Child support provides basic necessities like food, shelter, medical care and education for growing children. Payments typically end when your child is grown and financially independent.
However, not all children are able to become financially independent. A child with a disability may need your care and support after reaching adulthood. In this situation, you may be able to continue receiving financial support for your adult child.
Understanding the law
In New Jersey, child support generally ends when the child turns 19. Support may end sooner if the child dies, marries or enlists in the military. Child support might continue through the child’s post-secondary education or until another date specified in the court order, but generally, a child support order can not extend beyond the child’s 23rd birthday.
However, New Jersey child support laws allow some exceptions to this rule. A 2020 amendment to the law allows for the continuation of child support or conversion to another form of financial support after the child’s 23rd birthday. The court will only allow this in special circumstances, such as a severe mental or physical disability.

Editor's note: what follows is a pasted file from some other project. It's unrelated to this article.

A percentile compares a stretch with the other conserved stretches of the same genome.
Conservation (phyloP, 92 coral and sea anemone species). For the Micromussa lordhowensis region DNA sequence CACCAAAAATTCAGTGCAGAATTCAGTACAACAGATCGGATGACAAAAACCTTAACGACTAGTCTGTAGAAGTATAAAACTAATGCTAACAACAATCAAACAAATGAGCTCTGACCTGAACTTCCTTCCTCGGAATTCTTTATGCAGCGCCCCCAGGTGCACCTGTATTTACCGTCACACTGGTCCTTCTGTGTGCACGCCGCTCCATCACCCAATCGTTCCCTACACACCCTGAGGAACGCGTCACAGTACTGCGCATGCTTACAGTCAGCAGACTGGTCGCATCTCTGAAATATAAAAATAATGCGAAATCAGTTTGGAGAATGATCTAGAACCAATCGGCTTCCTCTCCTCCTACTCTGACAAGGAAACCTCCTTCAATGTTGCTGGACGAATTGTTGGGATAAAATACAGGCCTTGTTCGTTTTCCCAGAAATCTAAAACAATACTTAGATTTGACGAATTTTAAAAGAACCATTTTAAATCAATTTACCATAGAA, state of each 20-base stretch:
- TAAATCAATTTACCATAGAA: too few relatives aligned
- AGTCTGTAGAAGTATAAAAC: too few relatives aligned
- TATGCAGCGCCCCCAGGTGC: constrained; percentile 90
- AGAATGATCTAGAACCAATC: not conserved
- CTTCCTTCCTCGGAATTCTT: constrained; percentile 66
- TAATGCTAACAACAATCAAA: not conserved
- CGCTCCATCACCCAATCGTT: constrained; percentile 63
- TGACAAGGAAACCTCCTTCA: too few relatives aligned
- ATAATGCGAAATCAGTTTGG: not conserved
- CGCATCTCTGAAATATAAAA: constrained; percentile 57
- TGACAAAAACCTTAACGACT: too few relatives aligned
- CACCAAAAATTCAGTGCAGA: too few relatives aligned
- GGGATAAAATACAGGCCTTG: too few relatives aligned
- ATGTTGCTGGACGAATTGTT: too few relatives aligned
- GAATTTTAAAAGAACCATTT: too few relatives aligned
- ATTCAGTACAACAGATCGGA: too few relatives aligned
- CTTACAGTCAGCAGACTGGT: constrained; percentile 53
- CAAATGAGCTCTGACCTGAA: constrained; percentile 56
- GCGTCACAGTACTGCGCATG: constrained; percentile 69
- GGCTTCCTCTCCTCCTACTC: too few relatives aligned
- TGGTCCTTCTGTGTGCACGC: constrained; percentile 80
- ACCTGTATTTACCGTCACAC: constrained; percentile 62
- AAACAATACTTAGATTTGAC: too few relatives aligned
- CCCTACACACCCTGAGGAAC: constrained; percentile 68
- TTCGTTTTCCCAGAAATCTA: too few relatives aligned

Requesting continuation of support
If your child’s disability requires him or her to be financially dependent on you, you might be able to continue receiving financial support from your child’s other parent after your child turns 23.
Before your child support order ends, both parents will receive a notice in the mail. This notice should include instructions for filing a written request for continuation. Your child can also petition the court for financial maintenance from a parent if he or she is over 23. To qualify, your child’s disability must have existed before he or she turned 23.
When caring for a dependent adult, it is important to know your rights and the resources available to you.